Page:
“I better give this broom to a girl. Sweeping is a woman’s job.”
“Do I have to be in a group with him?”
Whether my fourth grade students’ comments were said with a giggle and a nudge or a roll of the eyes, I heard them. I saw them. We all felt them. I guess I could have responded with a “Let’s not be cliquey, boys and girls,” or a teacherly, “Now, now. Let’s be nice.” We could have continued to avoid the awkward, but we chose to confront the parasitic -isms that were draining the life out of our shared space.
I had originally applied to teach at the school, in part, due to the student demographics. We’re a small Title I school of under 200 students. While our student population is primarily Latino, African Americans make up 16%, and we also serve a few white and Native American students. Based on my four years' experience in Texas, I'd say we’re a pretty diverse group. This particular year, my class of fifteen included students who were mixed racially, who had come to us as refugees from Africa, and who were from upper-middle income white families. I had a student who was closely tied to his Native American culture and others who were first-, second-, or third-generation Mexican Americans.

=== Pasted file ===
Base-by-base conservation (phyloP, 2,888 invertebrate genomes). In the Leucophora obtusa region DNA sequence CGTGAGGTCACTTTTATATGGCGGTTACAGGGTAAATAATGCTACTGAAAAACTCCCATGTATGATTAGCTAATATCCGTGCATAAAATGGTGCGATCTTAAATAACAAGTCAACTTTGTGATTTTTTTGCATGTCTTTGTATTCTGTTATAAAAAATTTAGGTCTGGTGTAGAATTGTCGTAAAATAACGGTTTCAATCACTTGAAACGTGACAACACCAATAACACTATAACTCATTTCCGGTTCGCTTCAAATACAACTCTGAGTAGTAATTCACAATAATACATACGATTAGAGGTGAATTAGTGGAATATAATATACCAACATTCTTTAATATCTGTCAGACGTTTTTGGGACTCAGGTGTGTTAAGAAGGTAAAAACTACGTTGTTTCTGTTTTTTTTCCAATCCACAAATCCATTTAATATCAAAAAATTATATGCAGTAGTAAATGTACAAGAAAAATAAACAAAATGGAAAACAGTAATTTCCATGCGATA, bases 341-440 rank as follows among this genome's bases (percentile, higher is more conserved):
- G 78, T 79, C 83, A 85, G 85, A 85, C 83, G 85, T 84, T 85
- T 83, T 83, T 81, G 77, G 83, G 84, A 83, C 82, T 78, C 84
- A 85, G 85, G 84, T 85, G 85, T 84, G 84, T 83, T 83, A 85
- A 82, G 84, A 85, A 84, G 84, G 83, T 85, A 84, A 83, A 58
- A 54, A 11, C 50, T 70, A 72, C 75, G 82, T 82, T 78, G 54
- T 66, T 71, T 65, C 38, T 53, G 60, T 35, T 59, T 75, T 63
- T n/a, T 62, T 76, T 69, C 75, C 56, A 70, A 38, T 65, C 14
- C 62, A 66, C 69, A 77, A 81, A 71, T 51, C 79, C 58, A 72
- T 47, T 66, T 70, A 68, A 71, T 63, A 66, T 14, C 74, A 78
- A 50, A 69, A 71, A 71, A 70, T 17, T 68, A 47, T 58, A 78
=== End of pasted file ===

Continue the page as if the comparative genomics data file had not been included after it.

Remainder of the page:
The diversity that I loved brought with it a dynamic for which most students are not equipped with politically correct phrases or stock niceties. At times, the prejudiced words and gestures that thrive outside a school's walls seeped into our learning environment and leaked out of the lips of students. As if such words weren’t degrading enough, our school had been, for the first time in its 70 years, branded with the scarlet letters “AU”: Academically Unacceptable. I begged for a few minutes a day to address the social climate that was infringing upon our learning environment. But, my schedule was not my own. “There is no time to waste,” I was told.